This paradigmatic age has stuck with molecular anthropology until the late 1990s, when others began questioning the certainty of the assumption. Currently, the estimation of the TCHLCA is less certain, and there is genetic as well as paleontological support for increasing TCHLCA. A 13 million year TCHLCA is one proposed age.[2][3][4]

A source of confusion in determining the exact age of the PanHomo split is evidence of a more complex speciation process rather than a clean split between the two lineages. Different chromosomes appear to have split at different times, possibly over as much as a 4 million year period, indicating a long and drawn out speciation process with large scale hybridization events between the two emerging lineages.[5] Particularly the X chromosome shows very little difference between Humans and chimpanzees, though this effect may also partly be the result of rapid evolution of the X chromosome in the last common ancestors.[6] Complex speciation and incomplete lineage sorting of genetic sequences seem to also have happened in the split between our lineage and that of the gorilla, indicating "messy" speciation is the rule rather than exception in large-bodied primates.[7][8] Such a scenario would explain why divergence age between the Homo and Pan has varied with the chosen method and why a single point has been so far hard to track down.

Richard Wrangham argued that the CHLCA was so similar to chimpanzee (Pan troglodytes), that it should be classified as a member of the Pan genus, and called Pan prior.[9]


  1. ^ Studies have pointed to the slowing molecular clock as monkeys evolved into apes and apes evolved into humans. In particular, Macaque monkey mtDNA has evolved 30% more rapidly than African ape mtDNA.
  2. ^ "If man and old world monkeys last shared a common ancestor 30 million years ago, then man and African apes shared a common ancestor 5 million years ago..." Sarich & Wilson (1971)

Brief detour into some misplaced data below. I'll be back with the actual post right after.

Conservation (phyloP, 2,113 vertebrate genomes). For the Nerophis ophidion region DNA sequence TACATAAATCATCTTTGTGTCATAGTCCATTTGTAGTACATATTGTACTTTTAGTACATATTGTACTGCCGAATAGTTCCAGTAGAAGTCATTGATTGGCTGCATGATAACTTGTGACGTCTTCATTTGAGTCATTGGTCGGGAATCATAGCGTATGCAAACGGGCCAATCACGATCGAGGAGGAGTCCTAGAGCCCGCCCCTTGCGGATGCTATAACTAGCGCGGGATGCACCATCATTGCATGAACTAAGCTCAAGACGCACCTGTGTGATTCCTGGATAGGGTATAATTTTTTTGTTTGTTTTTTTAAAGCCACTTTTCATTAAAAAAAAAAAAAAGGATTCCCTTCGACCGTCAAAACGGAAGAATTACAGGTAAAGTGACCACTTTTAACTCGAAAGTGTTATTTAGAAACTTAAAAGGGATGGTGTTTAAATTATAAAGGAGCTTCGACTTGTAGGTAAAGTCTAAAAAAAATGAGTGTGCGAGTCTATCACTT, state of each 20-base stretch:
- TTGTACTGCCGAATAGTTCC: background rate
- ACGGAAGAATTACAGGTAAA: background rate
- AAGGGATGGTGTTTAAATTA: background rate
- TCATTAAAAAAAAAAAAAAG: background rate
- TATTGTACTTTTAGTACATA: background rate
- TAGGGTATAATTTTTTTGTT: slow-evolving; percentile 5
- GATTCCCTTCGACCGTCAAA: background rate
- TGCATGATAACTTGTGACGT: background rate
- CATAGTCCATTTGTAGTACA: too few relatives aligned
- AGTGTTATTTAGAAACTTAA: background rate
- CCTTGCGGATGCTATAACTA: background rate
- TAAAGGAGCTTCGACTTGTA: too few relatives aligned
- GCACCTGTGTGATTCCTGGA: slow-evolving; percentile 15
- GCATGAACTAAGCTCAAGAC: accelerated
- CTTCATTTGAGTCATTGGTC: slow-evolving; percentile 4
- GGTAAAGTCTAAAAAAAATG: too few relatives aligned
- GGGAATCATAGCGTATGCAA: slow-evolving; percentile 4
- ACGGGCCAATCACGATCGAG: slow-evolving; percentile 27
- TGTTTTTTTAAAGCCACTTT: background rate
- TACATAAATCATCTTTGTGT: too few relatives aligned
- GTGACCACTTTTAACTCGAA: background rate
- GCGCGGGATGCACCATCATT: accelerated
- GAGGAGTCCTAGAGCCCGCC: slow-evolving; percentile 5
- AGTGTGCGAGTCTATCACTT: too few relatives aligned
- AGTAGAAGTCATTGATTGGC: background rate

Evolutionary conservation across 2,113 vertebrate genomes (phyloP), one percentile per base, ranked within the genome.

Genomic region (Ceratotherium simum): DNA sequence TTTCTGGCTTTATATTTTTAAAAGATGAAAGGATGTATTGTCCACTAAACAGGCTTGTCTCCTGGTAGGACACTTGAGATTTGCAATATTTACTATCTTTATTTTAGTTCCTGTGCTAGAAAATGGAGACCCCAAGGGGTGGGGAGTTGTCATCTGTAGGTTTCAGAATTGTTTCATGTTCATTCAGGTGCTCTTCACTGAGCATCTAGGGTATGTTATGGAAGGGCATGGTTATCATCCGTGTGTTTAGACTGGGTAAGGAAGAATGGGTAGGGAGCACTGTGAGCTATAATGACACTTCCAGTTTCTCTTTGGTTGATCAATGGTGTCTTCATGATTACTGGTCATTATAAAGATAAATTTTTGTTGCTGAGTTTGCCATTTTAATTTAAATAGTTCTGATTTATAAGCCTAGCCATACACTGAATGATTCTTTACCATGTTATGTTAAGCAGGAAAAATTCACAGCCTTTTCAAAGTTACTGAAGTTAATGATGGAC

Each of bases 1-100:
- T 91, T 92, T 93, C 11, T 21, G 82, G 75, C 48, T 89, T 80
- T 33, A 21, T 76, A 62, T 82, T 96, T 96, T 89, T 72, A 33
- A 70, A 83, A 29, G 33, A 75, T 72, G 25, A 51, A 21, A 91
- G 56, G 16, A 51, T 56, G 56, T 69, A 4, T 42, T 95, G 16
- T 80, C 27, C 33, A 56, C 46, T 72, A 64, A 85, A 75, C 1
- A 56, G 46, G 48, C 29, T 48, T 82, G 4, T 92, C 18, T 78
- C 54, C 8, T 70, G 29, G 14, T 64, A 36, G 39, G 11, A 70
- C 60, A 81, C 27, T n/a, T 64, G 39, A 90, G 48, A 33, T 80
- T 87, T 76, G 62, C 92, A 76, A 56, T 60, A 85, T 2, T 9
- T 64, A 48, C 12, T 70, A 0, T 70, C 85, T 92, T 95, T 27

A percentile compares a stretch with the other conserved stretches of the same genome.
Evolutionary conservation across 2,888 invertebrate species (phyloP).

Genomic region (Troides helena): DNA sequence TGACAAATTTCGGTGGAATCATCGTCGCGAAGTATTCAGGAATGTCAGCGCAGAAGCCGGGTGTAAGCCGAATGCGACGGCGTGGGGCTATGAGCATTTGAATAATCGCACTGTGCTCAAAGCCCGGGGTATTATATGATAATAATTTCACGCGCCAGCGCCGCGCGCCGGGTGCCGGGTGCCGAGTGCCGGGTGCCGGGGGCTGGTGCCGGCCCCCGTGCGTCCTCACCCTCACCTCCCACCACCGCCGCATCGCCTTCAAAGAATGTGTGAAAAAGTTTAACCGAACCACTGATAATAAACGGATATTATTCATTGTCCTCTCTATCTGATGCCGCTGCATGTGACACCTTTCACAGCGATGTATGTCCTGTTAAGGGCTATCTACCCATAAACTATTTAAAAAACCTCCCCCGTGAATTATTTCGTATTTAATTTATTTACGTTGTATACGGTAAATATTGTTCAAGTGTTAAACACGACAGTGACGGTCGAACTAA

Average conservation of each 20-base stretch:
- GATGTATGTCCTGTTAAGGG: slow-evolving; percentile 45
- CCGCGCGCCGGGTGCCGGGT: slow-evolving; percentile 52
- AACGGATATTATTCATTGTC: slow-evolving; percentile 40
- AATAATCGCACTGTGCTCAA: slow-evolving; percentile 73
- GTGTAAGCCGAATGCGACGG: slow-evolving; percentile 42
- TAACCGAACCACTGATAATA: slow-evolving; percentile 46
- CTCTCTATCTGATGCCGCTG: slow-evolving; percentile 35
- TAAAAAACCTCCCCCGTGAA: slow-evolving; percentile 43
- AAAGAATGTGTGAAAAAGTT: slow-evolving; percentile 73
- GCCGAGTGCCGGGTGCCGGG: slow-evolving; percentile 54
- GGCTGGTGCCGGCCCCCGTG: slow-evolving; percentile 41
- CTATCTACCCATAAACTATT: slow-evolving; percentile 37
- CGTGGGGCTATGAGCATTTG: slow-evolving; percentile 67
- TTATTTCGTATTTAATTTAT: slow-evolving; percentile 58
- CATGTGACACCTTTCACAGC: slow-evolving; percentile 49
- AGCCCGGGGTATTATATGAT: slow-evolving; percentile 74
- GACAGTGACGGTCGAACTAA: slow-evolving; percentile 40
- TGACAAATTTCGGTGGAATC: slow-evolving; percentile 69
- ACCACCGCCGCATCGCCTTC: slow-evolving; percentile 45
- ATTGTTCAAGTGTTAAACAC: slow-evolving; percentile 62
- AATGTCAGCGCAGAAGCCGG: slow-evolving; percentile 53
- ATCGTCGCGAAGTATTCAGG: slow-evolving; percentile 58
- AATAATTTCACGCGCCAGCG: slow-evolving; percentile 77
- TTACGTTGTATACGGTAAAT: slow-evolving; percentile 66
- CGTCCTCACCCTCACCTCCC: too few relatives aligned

1. ^ Background for man: readings in physical anthropology, 1971
  2. ^ a b White TD, Asfaw B, Beyene Y, et al. (October 2009). "Ardipithecus ramidus and the paleobiology of early hominids". Science 326 (5949): 75–86.  
  3. ^ Arnason U, Gullberg A, Janke A (December 1998). "Molecular timing of primate divergences as estimated by two nonprimate calibration points". J. Mol. Evol. 47 (6): 718–27.  
  4. ^ Venn, Oliver; Turner, Isaac; Mathieson, Iain; de Groot, Natasja; Bontrop, Ronald; McVean, Gil (June 2014). "Strong male bias drives germline mutation in chimpanzees". Science 33 (6189): 1272–1275.  
  5. ^ Patterson N, Richter DJ, Gnerre S, Lander ES, Reich D (June 2006). "Genetic evidence for complex speciation of humans and chimpanzees". Nature 441 (7097): 1103–8.  
  6. ^ Wakeley J (March 2008). "Complex speciation of humans and chimpanzees". Nature 452 (7184): E3–4; discussion E4.  
  7. ^ Scally A, Dutheil JY, Hillier LW, et al. (March 2012). "Insights into hominid evolution from the gorilla genome sequence". Nature 483 (7388): 169–75.  
  8. ^ Van Arsdale, A.P. "Go, go, Gorilla genome". The Pleistocene Scene – A.P. Van Arsdale Blog. Retrieved 16 November 2012. 
  9. ^ De Waal, Frans B. M (2002-10-15). Tree of Origin: What Primate Behavior Can Tell Us About Human Social Evolution. pp. 124–126.